You want to work hard to get people cognizant of your campaign before it launches to create that scenario. Obviously, you want to engage in social media, video, email, press releases and maybe even direct or cold calling to your network. Picking up the phone and calling trade publications that might have an interest in your campaign can help your project also go viral. There are lots of third party companies out there that specialize in crowdfunding marketing and PR. Rally Crowd PR, Crowd Mafia, and Leverage PR are some examples of these ancillary service providers. There are also crowdfunding news sites to connect with that cover the industry and everything that goes on within it – for example CrowdfundBeat.com and Crowdsourcing.org are great places to read about the most up-to-date news and information related to the industry.
Talking about your campaign, how much information about your business do you have to divulge to be considered valuable as a business?
For reward incentive campaigns you are not required to divulge any information. For equity incentive campaigns, however, there is going to be quite a bit of information required. The Financial Industry Regulatory Authority (FINRA), the regulating body of the Securities and Exchange Commission (SEC), will be overseeing that. You’re going to be required to have background checks on the principles of the company as well as the company itself. The third party companies that are doing the background checks will do anything they can to validate the company and its legitimacy. There is going to be quite a bit that will be involved in equity crowdfunding, and we are still trying to work through those rules to make it as easy and as viable as possible for the amount that’s able to be raised.
You mentioned some changes in the rules and regulations. Until new rules go into effect the previous rules still apply, correct?
Correct. The only new rule that is currently in effect is the ability to engage in Title II, more specifically known as 506(c). The only difference is that instead of now having to seek out accredited investors behind closed doors, you can now advertise publicly that you have placed the Private Placement Memorandum, ranked the offering and engaged in investments from accredited investors. When you decide to work under exemption 506(c), you are required to take reasonable steps to prove that all your investors are in fact accredited.
Do business owners have to pay sales tax on rewards that they give away for contributions?
That’s a great question. In my opinion it would be considered taxable revenue, but I would encourage you to seek the advice of a trustworthy and experienced accountant.
On average how much does it cost to fund a new business venture?
Based on statistics from the Small Business Administration (SBA), the average amount nationwide is $30,000. Businesses can be started for much less, but it really depends on the business model or industry that you are pursuing as a new business.
How does a small business owner offer a cash return on investment to investors in a startup company with little or no net worth?
It’s going to require your ability to show market value, proof of concepts, that you’ve done your homework on that industry and that you have a good plan in place. Investors are often betting on you and your team as much as they are the concepts or business idea. You need to be able to capitalize on your network. In a recent study for the World Bank that was done out of the Fung institute, companies or startups with a large board of advisors often get invested in more often than those companies that either do not have a board of advisors or do not have a very well-established board of advisors.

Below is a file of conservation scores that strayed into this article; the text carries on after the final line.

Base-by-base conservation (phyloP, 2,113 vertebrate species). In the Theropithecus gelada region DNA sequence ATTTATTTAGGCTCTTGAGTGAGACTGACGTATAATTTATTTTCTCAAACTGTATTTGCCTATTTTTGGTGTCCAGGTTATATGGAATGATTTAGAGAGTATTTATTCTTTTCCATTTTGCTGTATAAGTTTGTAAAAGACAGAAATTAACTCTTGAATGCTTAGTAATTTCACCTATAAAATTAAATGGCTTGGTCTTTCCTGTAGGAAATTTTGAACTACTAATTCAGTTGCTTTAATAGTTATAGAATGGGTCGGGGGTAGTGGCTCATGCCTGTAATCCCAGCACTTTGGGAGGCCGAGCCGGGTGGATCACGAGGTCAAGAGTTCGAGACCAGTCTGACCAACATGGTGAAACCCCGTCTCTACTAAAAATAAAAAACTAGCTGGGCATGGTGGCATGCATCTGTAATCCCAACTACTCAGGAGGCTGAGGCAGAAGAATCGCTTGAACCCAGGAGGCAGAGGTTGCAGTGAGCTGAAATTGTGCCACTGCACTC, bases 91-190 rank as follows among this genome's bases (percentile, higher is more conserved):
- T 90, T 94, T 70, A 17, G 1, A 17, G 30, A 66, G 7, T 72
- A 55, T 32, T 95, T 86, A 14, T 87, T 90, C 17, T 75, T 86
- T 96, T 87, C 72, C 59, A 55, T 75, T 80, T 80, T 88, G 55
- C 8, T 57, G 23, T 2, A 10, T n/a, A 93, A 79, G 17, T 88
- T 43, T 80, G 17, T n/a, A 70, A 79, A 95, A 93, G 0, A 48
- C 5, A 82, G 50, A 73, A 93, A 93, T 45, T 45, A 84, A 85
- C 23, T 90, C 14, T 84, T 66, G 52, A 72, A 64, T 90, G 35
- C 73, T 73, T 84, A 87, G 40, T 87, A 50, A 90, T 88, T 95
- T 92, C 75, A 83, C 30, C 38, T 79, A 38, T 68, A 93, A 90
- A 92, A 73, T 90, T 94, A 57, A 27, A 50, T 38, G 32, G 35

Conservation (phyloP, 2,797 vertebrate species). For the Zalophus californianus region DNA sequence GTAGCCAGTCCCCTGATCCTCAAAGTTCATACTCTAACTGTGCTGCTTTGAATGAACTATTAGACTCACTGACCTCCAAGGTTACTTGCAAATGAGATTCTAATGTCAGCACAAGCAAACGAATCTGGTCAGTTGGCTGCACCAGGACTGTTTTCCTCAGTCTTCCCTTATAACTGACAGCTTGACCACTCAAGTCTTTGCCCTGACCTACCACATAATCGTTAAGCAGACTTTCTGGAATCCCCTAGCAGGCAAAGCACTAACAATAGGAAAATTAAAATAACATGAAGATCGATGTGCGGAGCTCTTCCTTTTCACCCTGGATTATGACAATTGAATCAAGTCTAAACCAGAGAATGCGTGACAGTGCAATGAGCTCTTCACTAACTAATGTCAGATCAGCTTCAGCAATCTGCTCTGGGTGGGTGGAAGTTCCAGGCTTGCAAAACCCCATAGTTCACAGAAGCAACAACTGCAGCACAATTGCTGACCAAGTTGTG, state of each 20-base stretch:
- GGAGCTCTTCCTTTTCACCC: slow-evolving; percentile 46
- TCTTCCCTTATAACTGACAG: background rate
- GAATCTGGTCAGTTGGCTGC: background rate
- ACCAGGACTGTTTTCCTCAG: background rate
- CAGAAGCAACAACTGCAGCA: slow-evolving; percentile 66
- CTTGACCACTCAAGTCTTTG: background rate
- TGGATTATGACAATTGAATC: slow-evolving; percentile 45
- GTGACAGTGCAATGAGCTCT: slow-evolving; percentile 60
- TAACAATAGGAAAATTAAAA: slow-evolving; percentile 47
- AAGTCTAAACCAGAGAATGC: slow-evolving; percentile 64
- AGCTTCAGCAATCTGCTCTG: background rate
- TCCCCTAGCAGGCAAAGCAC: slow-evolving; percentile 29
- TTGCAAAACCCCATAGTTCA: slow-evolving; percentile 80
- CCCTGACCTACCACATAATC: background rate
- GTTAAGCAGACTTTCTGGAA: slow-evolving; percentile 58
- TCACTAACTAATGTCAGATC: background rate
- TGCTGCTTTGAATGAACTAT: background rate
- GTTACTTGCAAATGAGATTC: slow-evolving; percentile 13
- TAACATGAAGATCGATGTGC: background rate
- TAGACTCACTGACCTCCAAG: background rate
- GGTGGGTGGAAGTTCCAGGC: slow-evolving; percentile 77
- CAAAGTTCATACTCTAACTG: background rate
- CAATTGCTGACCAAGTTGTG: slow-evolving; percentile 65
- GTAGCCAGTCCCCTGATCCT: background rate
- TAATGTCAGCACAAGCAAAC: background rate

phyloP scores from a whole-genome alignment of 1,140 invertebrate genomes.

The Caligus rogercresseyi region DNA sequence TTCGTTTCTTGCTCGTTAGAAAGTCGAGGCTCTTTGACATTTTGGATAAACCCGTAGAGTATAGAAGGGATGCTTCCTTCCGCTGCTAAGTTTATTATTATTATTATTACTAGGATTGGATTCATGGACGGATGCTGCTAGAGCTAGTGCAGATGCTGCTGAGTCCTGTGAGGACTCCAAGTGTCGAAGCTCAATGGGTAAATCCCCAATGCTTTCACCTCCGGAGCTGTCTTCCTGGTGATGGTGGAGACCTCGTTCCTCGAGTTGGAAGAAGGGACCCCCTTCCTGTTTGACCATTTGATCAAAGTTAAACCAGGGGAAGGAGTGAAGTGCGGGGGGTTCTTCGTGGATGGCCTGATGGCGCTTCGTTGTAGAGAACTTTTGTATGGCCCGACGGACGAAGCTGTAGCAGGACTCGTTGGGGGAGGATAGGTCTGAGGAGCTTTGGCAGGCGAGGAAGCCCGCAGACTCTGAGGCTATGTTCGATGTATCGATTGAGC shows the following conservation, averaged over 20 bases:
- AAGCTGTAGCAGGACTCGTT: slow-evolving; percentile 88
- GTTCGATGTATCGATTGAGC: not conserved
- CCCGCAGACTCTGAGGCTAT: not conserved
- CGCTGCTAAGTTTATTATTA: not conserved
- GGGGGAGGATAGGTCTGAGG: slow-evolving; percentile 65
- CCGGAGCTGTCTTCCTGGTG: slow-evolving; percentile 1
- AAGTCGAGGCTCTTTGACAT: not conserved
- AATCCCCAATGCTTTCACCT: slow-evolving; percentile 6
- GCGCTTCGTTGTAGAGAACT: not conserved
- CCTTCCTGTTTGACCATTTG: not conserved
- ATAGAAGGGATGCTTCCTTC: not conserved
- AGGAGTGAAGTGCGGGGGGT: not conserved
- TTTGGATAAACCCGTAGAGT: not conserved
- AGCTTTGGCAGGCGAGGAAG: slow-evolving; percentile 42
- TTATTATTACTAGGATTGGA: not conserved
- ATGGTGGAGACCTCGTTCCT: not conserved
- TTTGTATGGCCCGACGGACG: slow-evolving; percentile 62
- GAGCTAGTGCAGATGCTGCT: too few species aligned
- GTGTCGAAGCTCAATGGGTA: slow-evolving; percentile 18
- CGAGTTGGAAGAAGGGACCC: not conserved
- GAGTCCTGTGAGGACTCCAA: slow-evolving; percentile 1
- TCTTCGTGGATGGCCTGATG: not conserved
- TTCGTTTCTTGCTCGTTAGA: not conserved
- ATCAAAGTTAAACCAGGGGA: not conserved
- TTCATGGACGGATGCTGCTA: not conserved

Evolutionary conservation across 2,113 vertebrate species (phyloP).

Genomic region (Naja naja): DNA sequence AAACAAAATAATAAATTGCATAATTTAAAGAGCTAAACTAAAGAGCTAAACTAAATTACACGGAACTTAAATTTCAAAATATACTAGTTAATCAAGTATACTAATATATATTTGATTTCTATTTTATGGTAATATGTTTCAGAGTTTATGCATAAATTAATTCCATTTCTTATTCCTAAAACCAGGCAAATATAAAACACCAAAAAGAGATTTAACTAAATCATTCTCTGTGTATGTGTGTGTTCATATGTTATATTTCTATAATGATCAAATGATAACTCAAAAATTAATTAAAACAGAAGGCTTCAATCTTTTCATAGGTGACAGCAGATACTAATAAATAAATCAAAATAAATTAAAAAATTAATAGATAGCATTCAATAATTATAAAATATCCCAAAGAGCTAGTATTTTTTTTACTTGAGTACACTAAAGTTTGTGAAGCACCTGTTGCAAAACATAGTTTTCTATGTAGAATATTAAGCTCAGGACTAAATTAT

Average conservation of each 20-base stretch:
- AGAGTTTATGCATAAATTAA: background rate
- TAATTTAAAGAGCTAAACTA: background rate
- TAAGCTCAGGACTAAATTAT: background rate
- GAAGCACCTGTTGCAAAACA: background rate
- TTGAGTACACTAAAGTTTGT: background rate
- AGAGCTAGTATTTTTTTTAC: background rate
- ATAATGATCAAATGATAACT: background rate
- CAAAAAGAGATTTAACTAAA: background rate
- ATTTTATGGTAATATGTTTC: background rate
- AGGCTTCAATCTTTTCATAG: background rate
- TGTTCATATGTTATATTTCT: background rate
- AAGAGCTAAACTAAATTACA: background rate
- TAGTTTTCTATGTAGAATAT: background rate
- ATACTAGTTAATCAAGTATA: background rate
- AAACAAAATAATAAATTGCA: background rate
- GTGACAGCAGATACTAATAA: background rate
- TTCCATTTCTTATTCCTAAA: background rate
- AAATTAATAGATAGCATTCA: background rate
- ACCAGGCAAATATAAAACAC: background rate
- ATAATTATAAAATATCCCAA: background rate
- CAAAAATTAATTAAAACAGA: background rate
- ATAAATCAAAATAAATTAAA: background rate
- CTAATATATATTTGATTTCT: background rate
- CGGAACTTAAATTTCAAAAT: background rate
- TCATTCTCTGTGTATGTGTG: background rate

What are your thoughts on how crowdfunding will effect traditional and non-traditional financial institutions, like banks and micro lenders?
I think banks, micro lenders, angel investors and the venture capital world are already taking a look at crowdfunding and trying to find out where they fit. I think it could possibly incentivize banks, angels and VCs to be more competitive. I know personally of some angel networks that are requiring that their startups go through a rewards or incentive crowdfunding raise prior to giving an investment to a company. This is because it proves so much more than the ability to gain access to capital. It proves market concept, it proves demand, and it proves customer acceptance. I think it’s going to prove disruptive in a good way as it does democratize access to venture capital. I think you’ll see broker dealers and investment advisers using crowdfunding as an addition to their portfolio offerings and offering advice on where to diversify your personal investments
There are a number of websites out there like Kickstarter and Indiegogo which seem really good for crowdfunding. Is there a list of other sites where people can go?
There is a company called kickstartercoaching.com that provides a list of the top 200 portals in order of web traffic out of the more than 700 total portals globally. Someone had also asked “if the crowdfunding sites are not providing the contributions or the network why would you use them?” The reason is because it gives access to people who are seeing them. There are portals that are specific to certain industries, niches and communities, and it may be helpful to get in front of those people that already have an interest in your concept, design, belief, or product.
Jason T. Graf is the founder and concept-creator of CrowdIt. Graf is a visionary with 13 years of experience in business and finance. Graf’s passion for business, marketing, planning and financing has helped other business owners through his position as a business intermediary for Murphy business & Financial Corporation since 2010 and through his volunteer work with SCORE.